Traditionally, the winner of the previous year's DGA Award does the honors of announcing the new year's winner, but since Inarritu himself won the award last year for "Birdman," Tom Hooper, who won the award in 2011 for "The King's Speech," was drafted to open the envelope, since this year Inarritu was nominated once again — along with Spotlight's Tom McCarthy, "The Big Short's" Adam McKay, "Mad Max: Fury Road's" George Miller and "The Martian's" Ridley Scott.
Judging from the applause level in the room as the nominees' names were read, Miller was the popular favorite, but in the end, it was Inarritu who was called to the stage, becoming the first director to ever win back-to-back DGA Awards.
Choking back tears, Inarritu noted, "Tough men don't cry. That's what Ridley Scott said today, and he's right." But the filmmaker appeared overcome as he acknowledged his father, who died two years ago, saying, "I think he's getting some business up there to make this happen, and I miss him a lot." The Mexican-born director spoke of visiting the hotel's kitchen, where "there were more than 120 Mexicans that serve you hot food and that was the best party I ever had — that's not the people that Donald Trump has described at all." Inarritu went on to say, "This hug, this embrace you're giving to me today, is going to a whole country, a whole Latin American community in this country. The people who live here contribute a lot to this country."
The DGA Award is considered one of the key harbingers of Oscar victory, since there have been only seven occasions in the history of the award when the DGA winner has not gone on to win the Oscar for best director. The suspense was particularly high this year since no one picture has emerged as the obvious Oscar frontrunner. While the Golden Globe for best drama went to "The Revenant" (and the best comedy Globe was awarded to "The Martian"), each of the guilds have chosen a different film. The Producers Guild of America gave its top prize to "The Big Short" and the Screen Actors Guild Award for best ensemble went to Spotlight. But the DGA Award now gives a boost to Paramount, New Regency and Plan B's "The Revenant," the tale of a 19th century fur trader fighting for his life.
The top television awards — a sweep for HBO — were presented to David Nutter in the dramatic series category for the "Mother's Mercy" episode of "Game of Thrones"; Chris Addison in the comedy series race for the "Election Night" episode of "Veep"; and Dee Rees in movies for television/miniseries for "Bessie," the biopic about Bessie Smith.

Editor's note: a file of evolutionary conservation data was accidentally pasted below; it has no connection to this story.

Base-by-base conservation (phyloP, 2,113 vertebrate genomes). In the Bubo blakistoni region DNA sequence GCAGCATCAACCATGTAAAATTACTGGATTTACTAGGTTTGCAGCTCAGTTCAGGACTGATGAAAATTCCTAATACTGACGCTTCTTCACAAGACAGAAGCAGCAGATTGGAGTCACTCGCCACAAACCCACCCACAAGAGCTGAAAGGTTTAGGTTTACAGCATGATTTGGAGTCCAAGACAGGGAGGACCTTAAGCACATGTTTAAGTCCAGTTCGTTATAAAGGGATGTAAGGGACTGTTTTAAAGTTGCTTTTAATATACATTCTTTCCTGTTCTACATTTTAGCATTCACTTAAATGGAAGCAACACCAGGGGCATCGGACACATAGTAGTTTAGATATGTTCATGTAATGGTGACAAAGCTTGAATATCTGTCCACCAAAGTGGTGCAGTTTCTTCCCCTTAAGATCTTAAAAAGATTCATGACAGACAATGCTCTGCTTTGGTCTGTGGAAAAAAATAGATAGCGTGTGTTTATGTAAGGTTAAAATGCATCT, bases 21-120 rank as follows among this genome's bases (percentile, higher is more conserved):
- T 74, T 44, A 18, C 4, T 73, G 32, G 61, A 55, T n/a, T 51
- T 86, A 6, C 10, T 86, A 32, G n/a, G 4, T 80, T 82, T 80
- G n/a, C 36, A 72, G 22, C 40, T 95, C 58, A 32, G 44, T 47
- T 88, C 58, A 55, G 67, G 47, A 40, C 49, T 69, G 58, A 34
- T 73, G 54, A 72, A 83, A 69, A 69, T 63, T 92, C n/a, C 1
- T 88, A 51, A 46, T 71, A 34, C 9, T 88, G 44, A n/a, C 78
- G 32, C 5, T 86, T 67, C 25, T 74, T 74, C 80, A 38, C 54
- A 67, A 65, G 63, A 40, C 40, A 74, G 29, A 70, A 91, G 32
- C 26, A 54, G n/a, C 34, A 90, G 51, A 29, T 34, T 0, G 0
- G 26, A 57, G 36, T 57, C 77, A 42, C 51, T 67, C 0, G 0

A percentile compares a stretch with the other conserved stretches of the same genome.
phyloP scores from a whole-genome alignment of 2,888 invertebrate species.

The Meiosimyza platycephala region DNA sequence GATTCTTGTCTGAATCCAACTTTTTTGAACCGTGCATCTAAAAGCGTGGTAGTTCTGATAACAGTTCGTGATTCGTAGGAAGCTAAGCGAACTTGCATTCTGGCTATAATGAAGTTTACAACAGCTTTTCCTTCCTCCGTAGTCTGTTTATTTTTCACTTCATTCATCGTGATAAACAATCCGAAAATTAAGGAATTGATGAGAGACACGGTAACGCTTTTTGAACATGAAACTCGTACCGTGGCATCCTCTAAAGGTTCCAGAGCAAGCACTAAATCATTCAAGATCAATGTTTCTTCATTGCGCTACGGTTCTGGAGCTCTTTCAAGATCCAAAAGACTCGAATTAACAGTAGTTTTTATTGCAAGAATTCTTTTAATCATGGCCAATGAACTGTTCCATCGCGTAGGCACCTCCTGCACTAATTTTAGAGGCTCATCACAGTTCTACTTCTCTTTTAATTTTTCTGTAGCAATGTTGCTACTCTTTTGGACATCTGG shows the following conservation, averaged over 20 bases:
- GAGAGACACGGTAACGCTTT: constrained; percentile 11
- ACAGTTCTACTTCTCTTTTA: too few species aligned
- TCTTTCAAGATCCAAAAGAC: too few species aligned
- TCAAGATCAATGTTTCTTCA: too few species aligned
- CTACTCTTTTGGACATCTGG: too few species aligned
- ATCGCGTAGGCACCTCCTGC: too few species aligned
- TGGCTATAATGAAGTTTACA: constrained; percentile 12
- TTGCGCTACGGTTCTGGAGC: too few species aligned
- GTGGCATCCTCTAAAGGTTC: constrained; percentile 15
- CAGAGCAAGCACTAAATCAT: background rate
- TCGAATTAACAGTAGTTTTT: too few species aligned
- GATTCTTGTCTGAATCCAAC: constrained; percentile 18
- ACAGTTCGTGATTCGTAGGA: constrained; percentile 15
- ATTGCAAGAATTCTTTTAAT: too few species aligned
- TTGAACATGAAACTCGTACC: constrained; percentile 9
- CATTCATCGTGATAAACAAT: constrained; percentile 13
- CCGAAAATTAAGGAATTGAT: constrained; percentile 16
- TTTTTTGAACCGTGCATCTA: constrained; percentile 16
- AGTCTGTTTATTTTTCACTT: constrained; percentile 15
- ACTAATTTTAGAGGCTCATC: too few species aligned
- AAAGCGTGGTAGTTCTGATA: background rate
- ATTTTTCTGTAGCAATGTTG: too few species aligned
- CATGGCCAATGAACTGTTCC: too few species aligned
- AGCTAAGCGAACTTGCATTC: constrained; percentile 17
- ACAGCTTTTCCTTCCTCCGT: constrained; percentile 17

The award for best documentary feature directing went to Matthew Heineman for "Cartel Land," which looks at vigilante groups fighting the drug cartels on both sides of the U.S./Mexican border. "I hope that this film will give voice to those trapped by the cycle of violence in hopes that one day the cycle will end," said Heineman.
The DGA also introduced a new award this year, a prize for a first-time feature film director, and Steven Spielberg was on hand to present the inaugural prize to writer-turned-director Alex Garland for "Ex Machina," his sci-fi tale of an android on the verge of consciousness. In his acceptance, Garland cited Steven Soderbergh as his inspiration, calling him "a lighthouse who's shown the way."
Prolific and influential commercial director Joe Pytka was honored with the guild's Lifetime Achievement Award in Television, and later in the evening, when Scott appeared on stage to accept his nomination, he gave a shout-out to both Pytka and his late brother Tony Scott as the two most influential directors in his life.
The DGA also presented its Franklin J. Schaffner Award to Tom McDermott and its Frank Capra Award to Mary Rae Thewlis.
In his welcoming remarks, DGA president Paris Barclay alluded to diversity, the issue of the day, by speaking of the importance of convincing "the industry that equal opportunity means just that. Equal opportunity means a level playing field." Jane Lynch, who served as the evening's emcee, drew applause when she pointed out that 14 of the evening's nominees were women. And James Corden, who served as a presenter, got one of the night's biggest laughs when he suggested that because of the disparity in pay offered to men and women, "Eddie Redmayne had to take a pay cut halfway through 'The Danish Girl.'"